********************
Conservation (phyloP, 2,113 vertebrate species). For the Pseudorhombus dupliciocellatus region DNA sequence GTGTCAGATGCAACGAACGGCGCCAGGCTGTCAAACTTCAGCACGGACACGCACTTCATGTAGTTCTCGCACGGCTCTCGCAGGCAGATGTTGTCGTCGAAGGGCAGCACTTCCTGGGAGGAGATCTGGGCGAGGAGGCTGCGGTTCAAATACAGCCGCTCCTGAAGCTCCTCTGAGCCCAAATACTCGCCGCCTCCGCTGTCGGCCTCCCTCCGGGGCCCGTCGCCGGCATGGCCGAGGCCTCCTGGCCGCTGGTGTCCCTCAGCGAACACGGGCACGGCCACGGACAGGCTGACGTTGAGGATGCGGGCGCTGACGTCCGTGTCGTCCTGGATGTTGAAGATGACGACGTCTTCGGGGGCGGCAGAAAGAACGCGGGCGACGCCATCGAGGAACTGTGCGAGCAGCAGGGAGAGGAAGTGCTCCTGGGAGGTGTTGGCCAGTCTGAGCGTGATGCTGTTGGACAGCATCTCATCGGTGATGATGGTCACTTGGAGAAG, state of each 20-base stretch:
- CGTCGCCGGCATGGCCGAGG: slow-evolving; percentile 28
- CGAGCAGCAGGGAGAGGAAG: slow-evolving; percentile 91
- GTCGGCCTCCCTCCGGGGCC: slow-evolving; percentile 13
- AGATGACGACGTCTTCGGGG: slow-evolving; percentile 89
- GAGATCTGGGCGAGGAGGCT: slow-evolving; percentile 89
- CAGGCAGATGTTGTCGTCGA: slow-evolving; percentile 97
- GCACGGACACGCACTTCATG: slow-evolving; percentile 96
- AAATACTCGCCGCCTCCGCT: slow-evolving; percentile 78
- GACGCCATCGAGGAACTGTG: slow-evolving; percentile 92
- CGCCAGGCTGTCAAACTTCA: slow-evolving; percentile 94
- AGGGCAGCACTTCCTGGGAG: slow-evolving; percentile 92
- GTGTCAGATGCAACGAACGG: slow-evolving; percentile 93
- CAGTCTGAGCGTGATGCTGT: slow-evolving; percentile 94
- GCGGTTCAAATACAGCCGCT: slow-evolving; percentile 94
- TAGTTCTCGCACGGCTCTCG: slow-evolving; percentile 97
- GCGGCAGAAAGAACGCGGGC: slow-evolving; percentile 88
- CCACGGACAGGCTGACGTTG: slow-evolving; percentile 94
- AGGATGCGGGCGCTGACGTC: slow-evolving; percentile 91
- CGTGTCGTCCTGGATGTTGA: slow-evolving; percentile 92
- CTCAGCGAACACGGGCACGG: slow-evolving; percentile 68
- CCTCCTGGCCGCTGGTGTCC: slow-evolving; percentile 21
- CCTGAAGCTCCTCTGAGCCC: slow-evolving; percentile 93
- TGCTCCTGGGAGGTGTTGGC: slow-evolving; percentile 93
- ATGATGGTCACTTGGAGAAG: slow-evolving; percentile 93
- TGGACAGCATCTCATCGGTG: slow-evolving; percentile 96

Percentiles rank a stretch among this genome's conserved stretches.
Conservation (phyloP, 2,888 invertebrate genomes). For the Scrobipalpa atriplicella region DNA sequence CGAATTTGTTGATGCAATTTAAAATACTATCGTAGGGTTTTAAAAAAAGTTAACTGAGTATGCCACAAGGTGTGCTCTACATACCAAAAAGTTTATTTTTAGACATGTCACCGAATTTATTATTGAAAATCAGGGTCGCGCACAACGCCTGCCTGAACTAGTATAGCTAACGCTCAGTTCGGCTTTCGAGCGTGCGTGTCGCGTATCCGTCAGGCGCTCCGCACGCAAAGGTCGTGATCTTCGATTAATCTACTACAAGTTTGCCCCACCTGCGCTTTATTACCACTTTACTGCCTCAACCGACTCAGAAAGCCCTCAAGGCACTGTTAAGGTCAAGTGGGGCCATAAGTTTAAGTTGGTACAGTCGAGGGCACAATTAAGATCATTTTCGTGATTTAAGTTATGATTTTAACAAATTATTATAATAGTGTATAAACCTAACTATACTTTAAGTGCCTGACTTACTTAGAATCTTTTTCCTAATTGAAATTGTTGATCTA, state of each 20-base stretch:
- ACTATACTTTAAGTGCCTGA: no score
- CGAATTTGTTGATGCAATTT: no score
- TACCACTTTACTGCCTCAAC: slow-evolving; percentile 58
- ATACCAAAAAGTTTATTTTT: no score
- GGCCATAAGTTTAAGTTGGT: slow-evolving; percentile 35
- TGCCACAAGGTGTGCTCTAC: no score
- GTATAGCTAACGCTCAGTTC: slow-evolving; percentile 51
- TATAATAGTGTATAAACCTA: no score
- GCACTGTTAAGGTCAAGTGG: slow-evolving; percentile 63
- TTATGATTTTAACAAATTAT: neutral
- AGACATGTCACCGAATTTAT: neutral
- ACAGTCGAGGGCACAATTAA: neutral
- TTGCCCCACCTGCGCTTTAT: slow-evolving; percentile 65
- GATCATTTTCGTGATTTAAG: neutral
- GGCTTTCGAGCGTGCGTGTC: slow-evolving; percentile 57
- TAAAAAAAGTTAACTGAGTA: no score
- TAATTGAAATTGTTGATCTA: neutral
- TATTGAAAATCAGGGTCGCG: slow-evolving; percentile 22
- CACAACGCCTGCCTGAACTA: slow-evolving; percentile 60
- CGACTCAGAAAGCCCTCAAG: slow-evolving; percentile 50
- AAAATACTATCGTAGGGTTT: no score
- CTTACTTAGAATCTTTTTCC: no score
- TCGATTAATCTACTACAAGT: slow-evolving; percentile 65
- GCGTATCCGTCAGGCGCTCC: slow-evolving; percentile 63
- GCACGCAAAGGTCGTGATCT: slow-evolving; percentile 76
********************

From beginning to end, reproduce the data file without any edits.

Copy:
Conservation (phyloP, 2,113 vertebrate species). For the Pseudorhombus dupliciocellatus region DNA sequence GTGTCAGATGCAACGAACGGCGCCAGGCTGTCAAACTTCAGCACGGACACGCACTTCATGTAGTTCTCGCACGGCTCTCGCAGGCAGATGTTGTCGTCGAAGGGCAGCACTTCCTGGGAGGAGATCTGGGCGAGGAGGCTGCGGTTCAAATACAGCCGCTCCTGAAGCTCCTCTGAGCCCAAATACTCGCCGCCTCCGCTGTCGGCCTCCCTCCGGGGCCCGTCGCCGGCATGGCCGAGGCCTCCTGGCCGCTGGTGTCCCTCAGCGAACACGGGCACGGCCACGGACAGGCTGACGTTGAGGATGCGGGCGCTGACGTCCGTGTCGTCCTGGATGTTGAAGATGACGACGTCTTCGGGGGCGGCAGAAAGAACGCGGGCGACGCCATCGAGGAACTGTGCGAGCAGCAGGGAGAGGAAGTGCTCCTGGGAGGTGTTGGCCAGTCTGAGCGTGATGCTGTTGGACAGCATCTCATCGGTGATGATGGTCACTTGGAGAAG, state of each 20-base stretch:
- CGTCGCCGGCATGGCCGAGG: slow-evolving; percentile 28
- CGAGCAGCAGGGAGAGGAAG: slow-evolving; percentile 91
- GTCGGCCTCCCTCCGGGGCC: slow-evolving; percentile 13
- AGATGACGACGTCTTCGGGG: slow-evolving; percentile 89
- GAGATCTGGGCGAGGAGGCT: slow-evolving; percentile 89
- CAGGCAGATGTTGTCGTCGA: slow-evolving; percentile 97
- GCACGGACACGCACTTCATG: slow-evolving; percentile 96
- AAATACTCGCCGCCTCCGCT: slow-evolving; percentile 78
- GACGCCATCGAGGAACTGTG: slow-evolving; percentile 92
- CGCCAGGCTGTCAAACTTCA: slow-evolving; percentile 94
- AGGGCAGCACTTCCTGGGAG: slow-evolving; percentile 92
- GTGTCAGATGCAACGAACGG: slow-evolving; percentile 93
- CAGTCTGAGCGTGATGCTGT: slow-evolving; percentile 94
- GCGGTTCAAATACAGCCGCT: slow-evolving; percentile 94
- TAGTTCTCGCACGGCTCTCG: slow-evolving; percentile 97
- GCGGCAGAAAGAACGCGGGC: slow-evolving; percentile 88
- CCACGGACAGGCTGACGTTG: slow-evolving; percentile 94
- AGGATGCGGGCGCTGACGTC: slow-evolving; percentile 91
- CGTGTCGTCCTGGATGTTGA: slow-evolving; percentile 92
- CTCAGCGAACACGGGCACGG: slow-evolving; percentile 68
- CCTCCTGGCCGCTGGTGTCC: slow-evolving; percentile 21
- CCTGAAGCTCCTCTGAGCCC: slow-evolving; percentile 93
- TGCTCCTGGGAGGTGTTGGC: slow-evolving; percentile 93
- ATGATGGTCACTTGGAGAAG: slow-evolving; percentile 93
- TGGACAGCATCTCATCGGTG: slow-evolving; percentile 96

Percentiles rank a stretch among this genome's conserved stretches.
Conservation (phyloP, 2,888 invertebrate genomes). For the Scrobipalpa atriplicella region DNA sequence CGAATTTGTTGATGCAATTTAAAATACTATCGTAGGGTTTTAAAAAAAGTTAACTGAGTATGCCACAAGGTGTGCTCTACATACCAAAAAGTTTATTTTTAGACATGTCACCGAATTTATTATTGAAAATCAGGGTCGCGCACAACGCCTGCCTGAACTAGTATAGCTAACGCTCAGTTCGGCTTTCGAGCGTGCGTGTCGCGTATCCGTCAGGCGCTCCGCACGCAAAGGTCGTGATCTTCGATTAATCTACTACAAGTTTGCCCCACCTGCGCTTTATTACCACTTTACTGCCTCAACCGACTCAGAAAGCCCTCAAGGCACTGTTAAGGTCAAGTGGGGCCATAAGTTTAAGTTGGTACAGTCGAGGGCACAATTAAGATCATTTTCGTGATTTAAGTTATGATTTTAACAAATTATTATAATAGTGTATAAACCTAACTATACTTTAAGTGCCTGACTTACTTAGAATCTTTTTCCTAATTGAAATTGTTGATCTA, state of each 20-base stretch:
- ACTATACTTTAAGTGCCTGA: no score
- CGAATTTGTTGATGCAATTT: no score
- TACCACTTTACTGCCTCAAC: slow-evolving; percentile 58
- ATACCAAAAAGTTTATTTTT: no score
- GGCCATAAGTTTAAGTTGGT: slow-evolving; percentile 35
- TGCCACAAGGTGTGCTCTAC: no score
- GTATAGCTAACGCTCAGTTC: slow-evolving; percentile 51
- TATAATAGTGTATAAACCTA: no score
- GCACTGTTAAGGTCAAGTGG: slow-evolving; percentile 63
- TTATGATTTTAACAAATTAT: neutral
- AGACATGTCACCGAATTTAT: neutral
- ACAGTCGAGGGCACAATTAA: neutral
- TTGCCCCACCTGCGCTTTAT: slow-evolving; percentile 65
- GATCATTTTCGTGATTTAAG: neutral
- GGCTTTCGAGCGTGCGTGTC: slow-evolving; percentile 57
- TAAAAAAAGTTAACTGAGTA: no score
- TAATTGAAATTGTTGATCTA: neutral
- TATTGAAAATCAGGGTCGCG: slow-evolving; percentile 22
- CACAACGCCTGCCTGAACTA: slow-evolving; percentile 60
- CGACTCAGAAAGCCCTCAAG: slow-evolving; percentile 50
- AAAATACTATCGTAGGGTTT: no score
- CTTACTTAGAATCTTTTTCC: no score
- TCGATTAATCTACTACAAGT: slow-evolving; percentile 65
- GCGTATCCGTCAGGCGCTCC: slow-evolving; percentile 63
- GCACGCAAAGGTCGTGATCT: slow-evolving; percentile 76